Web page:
3 Topics of Political Debate that Could Affect Small Business

Earlier this week more than 84 million Americans tuned in to watch the first presidential debate between Democrat Hillary Clinton and Republican Donald Trump, making it the most watched debate in the history of the medium. The following day pundits, social media influencers, and average citizens gathered around the water cooler each with their own opinions of who won, how moderator Lester Holt performed, and whether on-the-fly fact-checking might have been a good idea. Seemingly left behind in all of these discussions were the actual topics not only discussed in this debate but also the positions both candidates have established on the campaign trail. 

As we’ve mentioned, one of the most reliable subsets of voters is small business owners. Because of this you often hear small businesses touted by candidates even as larger corporations (oil, Wall Street, etc.) are attacked. So which of the candidate’s current positions could affect entrepreneurs and the self-employed come January? Here are three examples:

Trade/overseas labor

“Make America Great Again” — Donald Trump’s memorable if not controversial tagline has been everywhere since his bid for the highest office first began. As part of that sentiment the businessman has stated on multiple occasions that he’s tired of losing jobs to foreign countries. In turn, to stop businesses like Carrier and Nabisco from heading for the border, Trump has suggested raising tariffs so that companies who move their operations to Mexico or overseas will have to pay more when shipping their goods back to the U.S.

When presented with this idea some might think that this would only impact businesses who move out of the country, which would exclude many small businesses. However, if your product is manufactured overseas or you import items from outside of the country to resell domestically, higher tariffs could mean higher landing costs and smaller margins for you. While it’s unclear what the increase in tariffs would be, which countries would be affected, or even if such a plan would actually pass congress, it does raise plenty of questions for entrepreneurs.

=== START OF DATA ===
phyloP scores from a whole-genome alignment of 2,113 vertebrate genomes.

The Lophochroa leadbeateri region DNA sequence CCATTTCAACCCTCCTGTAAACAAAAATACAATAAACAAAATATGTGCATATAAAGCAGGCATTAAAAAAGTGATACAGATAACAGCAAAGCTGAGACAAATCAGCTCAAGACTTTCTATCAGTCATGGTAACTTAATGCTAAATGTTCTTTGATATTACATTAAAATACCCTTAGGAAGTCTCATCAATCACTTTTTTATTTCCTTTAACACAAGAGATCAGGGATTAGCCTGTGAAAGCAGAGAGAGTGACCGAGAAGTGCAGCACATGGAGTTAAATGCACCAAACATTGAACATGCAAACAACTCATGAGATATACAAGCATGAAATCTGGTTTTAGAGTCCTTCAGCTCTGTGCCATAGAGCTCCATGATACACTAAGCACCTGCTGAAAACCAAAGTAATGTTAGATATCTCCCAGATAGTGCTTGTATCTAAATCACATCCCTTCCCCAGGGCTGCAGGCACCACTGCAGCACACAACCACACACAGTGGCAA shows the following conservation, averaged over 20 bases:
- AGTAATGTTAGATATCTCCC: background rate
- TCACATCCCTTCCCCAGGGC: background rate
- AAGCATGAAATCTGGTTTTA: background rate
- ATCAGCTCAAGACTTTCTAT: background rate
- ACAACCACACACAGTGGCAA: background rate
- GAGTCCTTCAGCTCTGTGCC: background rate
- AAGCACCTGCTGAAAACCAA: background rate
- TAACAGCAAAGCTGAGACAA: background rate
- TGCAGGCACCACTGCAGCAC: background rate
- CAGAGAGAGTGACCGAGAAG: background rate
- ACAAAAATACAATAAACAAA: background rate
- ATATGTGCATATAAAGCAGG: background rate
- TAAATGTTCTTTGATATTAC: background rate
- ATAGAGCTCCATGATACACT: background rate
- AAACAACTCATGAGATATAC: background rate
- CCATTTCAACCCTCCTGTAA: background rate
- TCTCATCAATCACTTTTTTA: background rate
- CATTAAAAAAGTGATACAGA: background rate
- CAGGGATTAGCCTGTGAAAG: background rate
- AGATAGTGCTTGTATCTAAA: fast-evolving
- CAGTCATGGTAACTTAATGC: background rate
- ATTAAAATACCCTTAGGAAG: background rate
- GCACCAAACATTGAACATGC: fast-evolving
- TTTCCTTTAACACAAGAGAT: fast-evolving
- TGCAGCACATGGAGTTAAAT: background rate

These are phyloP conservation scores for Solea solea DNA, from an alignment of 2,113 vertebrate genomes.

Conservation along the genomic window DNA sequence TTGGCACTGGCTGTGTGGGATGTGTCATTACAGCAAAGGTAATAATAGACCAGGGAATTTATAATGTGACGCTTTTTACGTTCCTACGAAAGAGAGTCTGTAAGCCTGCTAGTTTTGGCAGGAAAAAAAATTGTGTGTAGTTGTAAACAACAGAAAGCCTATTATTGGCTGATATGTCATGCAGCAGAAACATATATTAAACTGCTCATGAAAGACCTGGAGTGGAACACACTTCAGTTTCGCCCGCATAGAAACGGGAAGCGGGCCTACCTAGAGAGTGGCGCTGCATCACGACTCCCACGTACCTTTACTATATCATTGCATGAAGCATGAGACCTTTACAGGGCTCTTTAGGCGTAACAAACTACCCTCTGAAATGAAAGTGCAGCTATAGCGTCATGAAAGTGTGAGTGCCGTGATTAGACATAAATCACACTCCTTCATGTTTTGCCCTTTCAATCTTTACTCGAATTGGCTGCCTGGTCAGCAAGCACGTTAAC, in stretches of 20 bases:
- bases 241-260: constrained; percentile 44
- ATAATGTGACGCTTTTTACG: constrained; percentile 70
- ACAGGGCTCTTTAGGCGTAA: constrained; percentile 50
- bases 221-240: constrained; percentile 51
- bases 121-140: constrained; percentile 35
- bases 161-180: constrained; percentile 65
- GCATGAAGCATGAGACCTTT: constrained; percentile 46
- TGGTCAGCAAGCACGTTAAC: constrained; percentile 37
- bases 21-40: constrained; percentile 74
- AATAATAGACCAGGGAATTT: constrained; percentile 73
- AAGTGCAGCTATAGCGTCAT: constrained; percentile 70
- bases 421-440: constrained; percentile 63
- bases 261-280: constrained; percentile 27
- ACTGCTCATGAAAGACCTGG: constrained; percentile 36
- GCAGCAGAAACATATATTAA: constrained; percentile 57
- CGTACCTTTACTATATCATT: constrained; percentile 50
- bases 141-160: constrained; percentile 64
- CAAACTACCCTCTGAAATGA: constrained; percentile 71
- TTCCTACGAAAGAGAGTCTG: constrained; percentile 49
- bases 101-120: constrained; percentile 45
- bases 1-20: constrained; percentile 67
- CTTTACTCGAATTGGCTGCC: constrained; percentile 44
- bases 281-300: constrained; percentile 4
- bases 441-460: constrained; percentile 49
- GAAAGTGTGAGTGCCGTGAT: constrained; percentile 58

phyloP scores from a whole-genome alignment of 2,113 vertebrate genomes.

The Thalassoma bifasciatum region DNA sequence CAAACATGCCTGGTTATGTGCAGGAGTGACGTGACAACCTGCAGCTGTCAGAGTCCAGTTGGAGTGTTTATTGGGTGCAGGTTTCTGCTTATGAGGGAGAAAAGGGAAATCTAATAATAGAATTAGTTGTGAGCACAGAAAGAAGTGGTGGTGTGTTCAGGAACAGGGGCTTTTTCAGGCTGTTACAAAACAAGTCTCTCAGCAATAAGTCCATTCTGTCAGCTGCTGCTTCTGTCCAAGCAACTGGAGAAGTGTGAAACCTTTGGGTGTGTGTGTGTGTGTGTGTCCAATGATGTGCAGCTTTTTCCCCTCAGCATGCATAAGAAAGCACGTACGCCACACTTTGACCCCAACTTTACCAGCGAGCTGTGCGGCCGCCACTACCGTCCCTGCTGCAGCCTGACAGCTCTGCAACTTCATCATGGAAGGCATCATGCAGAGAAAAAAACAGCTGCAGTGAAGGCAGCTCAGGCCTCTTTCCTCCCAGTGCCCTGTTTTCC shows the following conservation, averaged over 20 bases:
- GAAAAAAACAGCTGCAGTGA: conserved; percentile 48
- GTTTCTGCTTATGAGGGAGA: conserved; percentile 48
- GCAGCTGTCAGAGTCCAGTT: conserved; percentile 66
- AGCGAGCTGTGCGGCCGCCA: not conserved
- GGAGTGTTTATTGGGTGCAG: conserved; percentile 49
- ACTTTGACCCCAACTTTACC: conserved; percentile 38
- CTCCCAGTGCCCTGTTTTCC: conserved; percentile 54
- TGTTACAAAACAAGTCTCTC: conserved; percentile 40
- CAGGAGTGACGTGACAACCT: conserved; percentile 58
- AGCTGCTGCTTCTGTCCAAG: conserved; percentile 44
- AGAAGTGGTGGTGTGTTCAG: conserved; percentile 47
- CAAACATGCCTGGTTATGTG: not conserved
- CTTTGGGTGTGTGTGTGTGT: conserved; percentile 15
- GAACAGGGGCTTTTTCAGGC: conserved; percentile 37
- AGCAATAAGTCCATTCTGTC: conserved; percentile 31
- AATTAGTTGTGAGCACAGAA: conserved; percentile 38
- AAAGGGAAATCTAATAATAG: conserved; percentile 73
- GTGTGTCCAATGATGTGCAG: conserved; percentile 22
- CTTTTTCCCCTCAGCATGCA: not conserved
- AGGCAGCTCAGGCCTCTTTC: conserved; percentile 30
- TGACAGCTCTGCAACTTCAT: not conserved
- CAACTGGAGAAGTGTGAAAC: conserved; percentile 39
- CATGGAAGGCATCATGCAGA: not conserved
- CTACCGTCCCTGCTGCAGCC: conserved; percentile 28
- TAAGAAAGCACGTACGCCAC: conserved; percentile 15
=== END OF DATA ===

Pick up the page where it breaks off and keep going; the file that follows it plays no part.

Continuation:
The gig economy

There are several names used to describe the revolution that’s brought us Uber and Airbnb but some of the most common are “peer to peer,” “the sharing economy,” and “the gig economy.” Admittedly there is some nuance between the three but, for the sake of political debate, they seem to be used interchangeably. And, while these services have earned many fans on both sides of the transactions, such companies have also made plenty of enemies, including some local and national politicians.

In recent months many municipalities have either passed new restrictions on ride sharing and short term rental services provided by Uber, Airbnb, and others.  Ironically one such market that banned Uber was Philadelphia, although a temporary reprieve to that law was issued during the Democratic National Convention in order to help delegates with transportation. Additionally several lawsuits currently being decided on are trying to define freelance Uber drivers as employees, which could have a major effect on the company and how they operate. Similarly, although Secretary Clinton has spoken positively about the opportunities and flexibility the sharing economy services bring to customers and workers, she has warned that, “it’s also raising hard questions about workplace protection and what a good job will look like in the future.” Needless to say this election could have major implications for the P2P/sharing/gig economy and the independent contractors that use them for their main source of employment or to earn extra income.

The Affordable Care Act

This might sound like a blast from the past as health care and specifically the Affordable Care Act were the main topic of debate in the 2010 midterms as well as in the 2012 presidential election. Still the bill remains a hot topic as the top two candidates stand on opposite sides of the issue. On the one side Donald Trump has called for a “repeal and replace” strategy for the ACA, while Secretary Clinton has expressed interest in expanding the law. 

At this point the Affordable Care Act already mandates that companies of a certain size provide group health care plans to their workers. Because of this it seems unlikely that any expansion of the law short of switching to a universal, single-payer system would create much of a change for business owners (although it is always possible that legislation could be passed requiring business owners to cover their employees’ total premium instead of just a portion). The more interesting scenario is what would happen if the bill were to be repealed and of course the question of what would replace it. With few specifics coming from Trump it’s hard to say what that might look like, but the details are definitely worth keeping an eye on.

As if there weren’t already enough to think about this November, several of the issues our presidential candidates are raising directly relate to small business, entrepreneurs, and the self-employed. Obviously how you feel about these topics will depend on your political leanings and your current and future business/employment plans. Still, with both candidates vying to win over entrepreneurs and promote small business in general, hopefully whoever our next president is will do what’s best for business.


Jonathan Dyer

I'm a small town guy living in Los Angeles looking to make solid financial decisions. I write for a number of finance websites, including HuffingtonPost and Business2Community. I founded DyerNews.com in 2015 to focus on personal finance and the emerging FinTech markets.

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